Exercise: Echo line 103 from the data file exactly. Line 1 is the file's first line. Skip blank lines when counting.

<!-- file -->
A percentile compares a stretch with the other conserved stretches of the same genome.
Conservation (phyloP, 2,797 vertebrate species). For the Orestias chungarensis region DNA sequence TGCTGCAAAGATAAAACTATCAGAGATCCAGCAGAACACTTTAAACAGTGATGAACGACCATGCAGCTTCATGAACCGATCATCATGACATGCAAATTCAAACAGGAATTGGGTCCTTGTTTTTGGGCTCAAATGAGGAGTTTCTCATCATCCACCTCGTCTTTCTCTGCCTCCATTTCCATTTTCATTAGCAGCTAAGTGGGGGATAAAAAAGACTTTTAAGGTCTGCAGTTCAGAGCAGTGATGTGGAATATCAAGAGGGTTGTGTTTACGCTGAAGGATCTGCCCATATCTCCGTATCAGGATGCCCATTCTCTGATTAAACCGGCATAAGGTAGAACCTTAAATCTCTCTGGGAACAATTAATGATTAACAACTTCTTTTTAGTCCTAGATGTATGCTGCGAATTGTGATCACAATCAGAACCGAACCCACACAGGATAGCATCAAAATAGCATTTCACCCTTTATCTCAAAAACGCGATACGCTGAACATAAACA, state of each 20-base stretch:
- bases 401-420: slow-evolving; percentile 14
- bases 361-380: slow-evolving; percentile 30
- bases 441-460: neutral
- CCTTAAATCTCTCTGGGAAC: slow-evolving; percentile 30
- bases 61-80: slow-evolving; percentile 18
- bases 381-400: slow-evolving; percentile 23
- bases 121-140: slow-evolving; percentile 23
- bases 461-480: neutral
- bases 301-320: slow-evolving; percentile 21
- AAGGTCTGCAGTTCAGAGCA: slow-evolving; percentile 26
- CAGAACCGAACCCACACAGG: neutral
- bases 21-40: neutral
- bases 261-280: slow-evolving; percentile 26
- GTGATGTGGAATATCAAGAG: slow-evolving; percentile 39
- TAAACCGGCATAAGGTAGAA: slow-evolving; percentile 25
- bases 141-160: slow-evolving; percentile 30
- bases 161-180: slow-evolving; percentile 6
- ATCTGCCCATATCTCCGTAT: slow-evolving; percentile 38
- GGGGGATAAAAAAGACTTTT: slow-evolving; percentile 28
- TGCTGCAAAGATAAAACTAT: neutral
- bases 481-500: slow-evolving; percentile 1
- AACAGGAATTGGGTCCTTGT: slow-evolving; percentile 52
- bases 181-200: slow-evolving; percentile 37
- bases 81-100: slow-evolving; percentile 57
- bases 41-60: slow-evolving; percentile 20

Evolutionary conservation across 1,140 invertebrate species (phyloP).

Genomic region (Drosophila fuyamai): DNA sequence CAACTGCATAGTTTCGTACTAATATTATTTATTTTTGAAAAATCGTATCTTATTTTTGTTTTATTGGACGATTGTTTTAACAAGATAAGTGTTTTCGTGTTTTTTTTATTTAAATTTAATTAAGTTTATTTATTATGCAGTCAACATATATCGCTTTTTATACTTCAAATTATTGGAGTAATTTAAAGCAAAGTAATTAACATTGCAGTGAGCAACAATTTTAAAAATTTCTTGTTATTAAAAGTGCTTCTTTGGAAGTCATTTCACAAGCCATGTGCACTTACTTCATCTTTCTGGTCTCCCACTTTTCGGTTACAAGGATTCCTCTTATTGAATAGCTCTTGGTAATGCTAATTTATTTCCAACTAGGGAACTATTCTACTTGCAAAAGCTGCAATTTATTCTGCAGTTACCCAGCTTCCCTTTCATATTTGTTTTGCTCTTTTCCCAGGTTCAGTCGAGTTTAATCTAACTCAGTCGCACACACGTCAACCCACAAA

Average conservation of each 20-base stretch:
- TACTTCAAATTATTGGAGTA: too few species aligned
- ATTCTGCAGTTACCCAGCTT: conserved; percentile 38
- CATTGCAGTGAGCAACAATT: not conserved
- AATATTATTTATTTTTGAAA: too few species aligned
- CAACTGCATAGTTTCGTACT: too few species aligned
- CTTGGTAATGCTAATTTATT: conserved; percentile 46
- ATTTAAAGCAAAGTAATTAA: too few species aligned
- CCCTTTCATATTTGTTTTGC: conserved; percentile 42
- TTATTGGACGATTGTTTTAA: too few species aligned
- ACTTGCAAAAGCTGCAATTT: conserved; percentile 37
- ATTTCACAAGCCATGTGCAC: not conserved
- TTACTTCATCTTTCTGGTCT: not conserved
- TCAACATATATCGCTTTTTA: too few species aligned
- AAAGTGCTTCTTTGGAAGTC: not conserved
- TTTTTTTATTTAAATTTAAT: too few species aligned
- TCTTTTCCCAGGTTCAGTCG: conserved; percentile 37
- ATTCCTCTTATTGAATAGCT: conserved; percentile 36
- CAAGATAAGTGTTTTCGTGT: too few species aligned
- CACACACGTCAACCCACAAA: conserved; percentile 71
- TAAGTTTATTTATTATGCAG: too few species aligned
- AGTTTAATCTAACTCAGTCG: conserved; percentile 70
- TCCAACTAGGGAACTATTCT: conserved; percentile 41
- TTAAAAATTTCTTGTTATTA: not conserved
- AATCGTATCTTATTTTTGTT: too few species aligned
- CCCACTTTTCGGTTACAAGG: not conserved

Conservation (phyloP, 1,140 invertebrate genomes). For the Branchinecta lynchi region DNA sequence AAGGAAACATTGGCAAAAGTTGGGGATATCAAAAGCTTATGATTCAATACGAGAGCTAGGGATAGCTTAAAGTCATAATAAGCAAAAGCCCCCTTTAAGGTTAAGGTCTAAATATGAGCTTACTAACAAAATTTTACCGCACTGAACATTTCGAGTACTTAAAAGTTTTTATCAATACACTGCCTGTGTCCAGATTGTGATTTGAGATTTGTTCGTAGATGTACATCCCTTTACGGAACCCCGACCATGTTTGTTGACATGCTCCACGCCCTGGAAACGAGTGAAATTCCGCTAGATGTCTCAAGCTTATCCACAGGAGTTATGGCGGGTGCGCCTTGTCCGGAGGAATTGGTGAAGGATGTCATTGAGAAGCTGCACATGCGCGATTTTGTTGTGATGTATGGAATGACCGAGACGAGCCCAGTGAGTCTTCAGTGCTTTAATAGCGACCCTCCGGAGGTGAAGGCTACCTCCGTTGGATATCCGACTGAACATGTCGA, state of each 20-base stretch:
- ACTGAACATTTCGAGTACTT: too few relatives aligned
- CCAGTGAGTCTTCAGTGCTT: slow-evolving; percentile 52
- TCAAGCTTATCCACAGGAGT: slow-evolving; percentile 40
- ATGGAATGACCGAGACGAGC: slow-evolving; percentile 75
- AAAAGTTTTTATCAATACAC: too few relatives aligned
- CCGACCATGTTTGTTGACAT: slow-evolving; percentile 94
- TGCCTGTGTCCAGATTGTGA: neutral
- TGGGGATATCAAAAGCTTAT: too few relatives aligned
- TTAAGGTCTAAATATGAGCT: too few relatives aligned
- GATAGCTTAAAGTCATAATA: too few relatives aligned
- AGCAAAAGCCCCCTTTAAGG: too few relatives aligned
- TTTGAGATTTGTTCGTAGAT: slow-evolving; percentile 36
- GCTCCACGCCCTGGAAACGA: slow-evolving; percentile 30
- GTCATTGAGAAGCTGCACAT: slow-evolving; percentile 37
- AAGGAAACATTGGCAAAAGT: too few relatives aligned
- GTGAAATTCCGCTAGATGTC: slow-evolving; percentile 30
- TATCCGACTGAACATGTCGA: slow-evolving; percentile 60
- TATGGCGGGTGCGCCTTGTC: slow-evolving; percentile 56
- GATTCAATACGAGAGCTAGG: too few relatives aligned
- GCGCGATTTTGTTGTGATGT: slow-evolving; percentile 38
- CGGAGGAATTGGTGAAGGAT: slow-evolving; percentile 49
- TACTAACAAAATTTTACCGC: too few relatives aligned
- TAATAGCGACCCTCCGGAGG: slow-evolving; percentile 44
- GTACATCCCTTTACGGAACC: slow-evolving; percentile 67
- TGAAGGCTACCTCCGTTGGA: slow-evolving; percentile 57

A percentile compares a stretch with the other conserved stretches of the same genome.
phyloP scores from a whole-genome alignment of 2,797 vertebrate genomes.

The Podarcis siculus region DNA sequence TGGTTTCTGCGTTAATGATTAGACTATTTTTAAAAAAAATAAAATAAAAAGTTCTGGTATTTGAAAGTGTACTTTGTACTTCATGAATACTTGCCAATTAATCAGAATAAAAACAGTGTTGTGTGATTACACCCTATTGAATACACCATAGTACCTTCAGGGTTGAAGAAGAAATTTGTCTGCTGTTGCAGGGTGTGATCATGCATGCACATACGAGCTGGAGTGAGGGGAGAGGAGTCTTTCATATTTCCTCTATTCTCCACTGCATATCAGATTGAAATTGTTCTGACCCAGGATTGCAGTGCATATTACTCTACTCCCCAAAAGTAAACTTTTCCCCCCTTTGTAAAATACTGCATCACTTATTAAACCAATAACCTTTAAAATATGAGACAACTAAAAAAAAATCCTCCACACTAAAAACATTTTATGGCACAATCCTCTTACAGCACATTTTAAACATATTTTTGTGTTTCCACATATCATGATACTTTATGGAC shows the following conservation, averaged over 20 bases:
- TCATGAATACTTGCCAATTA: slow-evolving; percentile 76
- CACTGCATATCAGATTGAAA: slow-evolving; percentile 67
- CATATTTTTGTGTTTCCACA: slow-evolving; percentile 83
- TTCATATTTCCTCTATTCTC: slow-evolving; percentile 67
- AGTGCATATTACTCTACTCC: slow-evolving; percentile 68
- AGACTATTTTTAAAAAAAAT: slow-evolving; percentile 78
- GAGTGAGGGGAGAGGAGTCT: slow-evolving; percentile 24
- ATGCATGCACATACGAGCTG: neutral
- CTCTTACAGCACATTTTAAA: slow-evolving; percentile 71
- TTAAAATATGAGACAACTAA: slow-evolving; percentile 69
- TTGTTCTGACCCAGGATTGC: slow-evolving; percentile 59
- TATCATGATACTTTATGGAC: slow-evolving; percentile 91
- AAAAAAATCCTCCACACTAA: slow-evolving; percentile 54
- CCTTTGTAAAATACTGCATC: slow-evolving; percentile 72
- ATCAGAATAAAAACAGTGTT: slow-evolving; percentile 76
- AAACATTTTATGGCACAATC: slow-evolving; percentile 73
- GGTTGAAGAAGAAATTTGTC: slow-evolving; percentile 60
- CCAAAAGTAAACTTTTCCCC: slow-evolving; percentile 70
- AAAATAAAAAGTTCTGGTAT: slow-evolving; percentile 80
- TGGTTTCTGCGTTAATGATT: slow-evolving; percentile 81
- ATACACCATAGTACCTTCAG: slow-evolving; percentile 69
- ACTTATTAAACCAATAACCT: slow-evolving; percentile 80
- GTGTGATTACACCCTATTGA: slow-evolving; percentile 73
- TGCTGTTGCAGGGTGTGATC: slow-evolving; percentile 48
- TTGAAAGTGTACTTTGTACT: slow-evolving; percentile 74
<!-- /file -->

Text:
- AAAATAAAAAGTTCTGGTAT: slow-evolving; percentile 80